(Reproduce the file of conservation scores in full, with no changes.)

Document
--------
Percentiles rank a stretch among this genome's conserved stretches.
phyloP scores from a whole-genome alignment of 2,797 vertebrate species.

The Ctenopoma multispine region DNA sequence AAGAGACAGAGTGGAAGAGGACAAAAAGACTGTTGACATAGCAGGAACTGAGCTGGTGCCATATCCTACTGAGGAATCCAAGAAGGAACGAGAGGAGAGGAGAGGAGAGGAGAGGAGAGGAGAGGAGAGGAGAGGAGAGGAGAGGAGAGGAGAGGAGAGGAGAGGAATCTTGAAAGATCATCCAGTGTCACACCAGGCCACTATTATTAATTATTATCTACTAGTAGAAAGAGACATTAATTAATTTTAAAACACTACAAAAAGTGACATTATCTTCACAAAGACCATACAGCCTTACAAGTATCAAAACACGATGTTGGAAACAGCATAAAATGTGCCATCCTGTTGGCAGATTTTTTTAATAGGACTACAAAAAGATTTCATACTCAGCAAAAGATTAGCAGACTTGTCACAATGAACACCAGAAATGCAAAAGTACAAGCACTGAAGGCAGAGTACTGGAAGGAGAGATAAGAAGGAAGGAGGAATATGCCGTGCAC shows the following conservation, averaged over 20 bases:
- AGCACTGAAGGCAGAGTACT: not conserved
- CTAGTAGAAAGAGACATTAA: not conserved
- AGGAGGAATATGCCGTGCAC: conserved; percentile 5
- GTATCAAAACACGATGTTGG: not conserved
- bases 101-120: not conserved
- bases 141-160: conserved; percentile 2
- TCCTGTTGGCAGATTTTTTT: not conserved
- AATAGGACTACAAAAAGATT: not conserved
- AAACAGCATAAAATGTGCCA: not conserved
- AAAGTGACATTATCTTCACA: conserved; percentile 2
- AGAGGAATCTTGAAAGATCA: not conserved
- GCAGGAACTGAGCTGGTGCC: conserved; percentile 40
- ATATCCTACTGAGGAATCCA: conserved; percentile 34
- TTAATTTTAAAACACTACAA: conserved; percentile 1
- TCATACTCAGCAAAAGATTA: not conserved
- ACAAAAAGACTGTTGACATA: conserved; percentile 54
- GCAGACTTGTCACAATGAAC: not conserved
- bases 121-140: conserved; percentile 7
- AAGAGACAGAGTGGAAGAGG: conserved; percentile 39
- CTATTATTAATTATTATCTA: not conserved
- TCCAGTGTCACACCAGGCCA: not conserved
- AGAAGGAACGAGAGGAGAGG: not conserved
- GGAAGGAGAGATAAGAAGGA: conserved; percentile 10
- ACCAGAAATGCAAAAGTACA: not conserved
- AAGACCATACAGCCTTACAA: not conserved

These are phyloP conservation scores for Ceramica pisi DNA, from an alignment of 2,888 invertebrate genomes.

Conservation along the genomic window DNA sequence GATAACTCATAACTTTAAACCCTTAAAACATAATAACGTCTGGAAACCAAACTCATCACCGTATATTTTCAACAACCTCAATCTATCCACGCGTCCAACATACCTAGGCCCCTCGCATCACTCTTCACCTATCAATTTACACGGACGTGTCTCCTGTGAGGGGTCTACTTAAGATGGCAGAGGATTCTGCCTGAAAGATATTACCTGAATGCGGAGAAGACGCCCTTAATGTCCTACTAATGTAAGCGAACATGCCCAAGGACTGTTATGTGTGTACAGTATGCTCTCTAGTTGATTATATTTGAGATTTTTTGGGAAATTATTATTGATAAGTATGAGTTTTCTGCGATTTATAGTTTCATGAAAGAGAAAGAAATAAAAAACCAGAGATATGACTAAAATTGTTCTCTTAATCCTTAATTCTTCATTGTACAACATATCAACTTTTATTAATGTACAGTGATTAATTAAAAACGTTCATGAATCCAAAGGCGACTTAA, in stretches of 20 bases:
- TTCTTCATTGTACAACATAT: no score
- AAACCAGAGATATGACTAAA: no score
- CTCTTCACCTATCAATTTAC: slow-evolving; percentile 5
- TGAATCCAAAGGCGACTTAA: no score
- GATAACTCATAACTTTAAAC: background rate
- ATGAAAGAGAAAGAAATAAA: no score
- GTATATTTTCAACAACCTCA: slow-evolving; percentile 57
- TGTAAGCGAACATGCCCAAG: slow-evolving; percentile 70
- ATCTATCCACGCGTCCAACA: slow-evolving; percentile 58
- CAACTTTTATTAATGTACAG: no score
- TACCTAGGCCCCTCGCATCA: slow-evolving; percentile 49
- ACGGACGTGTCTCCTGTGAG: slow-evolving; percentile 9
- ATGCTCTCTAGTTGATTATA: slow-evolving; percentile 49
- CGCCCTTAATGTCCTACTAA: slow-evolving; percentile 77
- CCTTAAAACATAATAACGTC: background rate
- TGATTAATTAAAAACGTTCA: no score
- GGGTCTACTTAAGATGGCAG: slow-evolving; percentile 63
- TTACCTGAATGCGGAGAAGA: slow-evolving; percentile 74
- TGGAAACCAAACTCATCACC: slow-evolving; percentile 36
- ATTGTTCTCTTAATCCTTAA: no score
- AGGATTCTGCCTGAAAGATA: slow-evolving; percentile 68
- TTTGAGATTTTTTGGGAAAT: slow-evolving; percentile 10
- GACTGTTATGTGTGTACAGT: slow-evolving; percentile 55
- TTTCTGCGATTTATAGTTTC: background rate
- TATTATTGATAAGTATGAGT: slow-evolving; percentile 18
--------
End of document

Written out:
Percentiles rank a stretch among this genome's conserved stretches.
phyloP scores from a whole-genome alignment of 2,797 vertebrate species.

The Ctenopoma multispine region DNA sequence AAGAGACAGAGTGGAAGAGGACAAAAAGACTGTTGACATAGCAGGAACTGAGCTGGTGCCATATCCTACTGAGGAATCCAAGAAGGAACGAGAGGAGAGGAGAGGAGAGGAGAGGAGAGGAGAGGAGAGGAGAGGAGAGGAGAGGAGAGGAGAGGAGAGGAGAGGAATCTTGAAAGATCATCCAGTGTCACACCAGGCCACTATTATTAATTATTATCTACTAGTAGAAAGAGACATTAATTAATTTTAAAACACTACAAAAAGTGACATTATCTTCACAAAGACCATACAGCCTTACAAGTATCAAAACACGATGTTGGAAACAGCATAAAATGTGCCATCCTGTTGGCAGATTTTTTTAATAGGACTACAAAAAGATTTCATACTCAGCAAAAGATTAGCAGACTTGTCACAATGAACACCAGAAATGCAAAAGTACAAGCACTGAAGGCAGAGTACTGGAAGGAGAGATAAGAAGGAAGGAGGAATATGCCGTGCAC shows the following conservation, averaged over 20 bases:
- AGCACTGAAGGCAGAGTACT: not conserved
- CTAGTAGAAAGAGACATTAA: not conserved
- AGGAGGAATATGCCGTGCAC: conserved; percentile 5
- GTATCAAAACACGATGTTGG: not conserved
- bases 101-120: not conserved
- bases 141-160: conserved; percentile 2
- TCCTGTTGGCAGATTTTTTT: not conserved
- AATAGGACTACAAAAAGATT: not conserved
- AAACAGCATAAAATGTGCCA: not conserved
- AAAGTGACATTATCTTCACA: conserved; percentile 2
- AGAGGAATCTTGAAAGATCA: not conserved
- GCAGGAACTGAGCTGGTGCC: conserved; percentile 40
- ATATCCTACTGAGGAATCCA: conserved; percentile 34
- TTAATTTTAAAACACTACAA: conserved; percentile 1
- TCATACTCAGCAAAAGATTA: not conserved
- ACAAAAAGACTGTTGACATA: conserved; percentile 54
- GCAGACTTGTCACAATGAAC: not conserved
- bases 121-140: conserved; percentile 7
- AAGAGACAGAGTGGAAGAGG: conserved; percentile 39
- CTATTATTAATTATTATCTA: not conserved
- TCCAGTGTCACACCAGGCCA: not conserved
- AGAAGGAACGAGAGGAGAGG: not conserved
- GGAAGGAGAGATAAGAAGGA: conserved; percentile 10
- ACCAGAAATGCAAAAGTACA: not conserved
- AAGACCATACAGCCTTACAA: not conserved

These are phyloP conservation scores for Ceramica pisi DNA, from an alignment of 2,888 invertebrate genomes.

Conservation along the genomic window DNA sequence GATAACTCATAACTTTAAACCCTTAAAACATAATAACGTCTGGAAACCAAACTCATCACCGTATATTTTCAACAACCTCAATCTATCCACGCGTCCAACATACCTAGGCCCCTCGCATCACTCTTCACCTATCAATTTACACGGACGTGTCTCCTGTGAGGGGTCTACTTAAGATGGCAGAGGATTCTGCCTGAAAGATATTACCTGAATGCGGAGAAGACGCCCTTAATGTCCTACTAATGTAAGCGAACATGCCCAAGGACTGTTATGTGTGTACAGTATGCTCTCTAGTTGATTATATTTGAGATTTTTTGGGAAATTATTATTGATAAGTATGAGTTTTCTGCGATTTATAGTTTCATGAAAGAGAAAGAAATAAAAAACCAGAGATATGACTAAAATTGTTCTCTTAATCCTTAATTCTTCATTGTACAACATATCAACTTTTATTAATGTACAGTGATTAATTAAAAACGTTCATGAATCCAAAGGCGACTTAA, in stretches of 20 bases:
- TTCTTCATTGTACAACATAT: no score
- AAACCAGAGATATGACTAAA: no score
- CTCTTCACCTATCAATTTAC: slow-evolving; percentile 5
- TGAATCCAAAGGCGACTTAA: no score
- GATAACTCATAACTTTAAAC: background rate
- ATGAAAGAGAAAGAAATAAA: no score
- GTATATTTTCAACAACCTCA: slow-evolving; percentile 57
- TGTAAGCGAACATGCCCAAG: slow-evolving; percentile 70
- ATCTATCCACGCGTCCAACA: slow-evolving; percentile 58
- CAACTTTTATTAATGTACAG: no score
- TACCTAGGCCCCTCGCATCA: slow-evolving; percentile 49
- ACGGACGTGTCTCCTGTGAG: slow-evolving; percentile 9
- ATGCTCTCTAGTTGATTATA: slow-evolving; percentile 49
- CGCCCTTAATGTCCTACTAA: slow-evolving; percentile 77
- CCTTAAAACATAATAACGTC: background rate
- TGATTAATTAAAAACGTTCA: no score
- GGGTCTACTTAAGATGGCAG: slow-evolving; percentile 63
- TTACCTGAATGCGGAGAAGA: slow-evolving; percentile 74
- TGGAAACCAAACTCATCACC: slow-evolving; percentile 36
- ATTGTTCTCTTAATCCTTAA: no score
- AGGATTCTGCCTGAAAGATA: slow-evolving; percentile 68
- TTTGAGATTTTTTGGGAAAT: slow-evolving; percentile 10
- GACTGTTATGTGTGTACAGT: slow-evolving; percentile 55
- TTTCTGCGATTTATAGTTTC: background rate
- TATTATTGATAAGTATGAGT: slow-evolving; percentile 18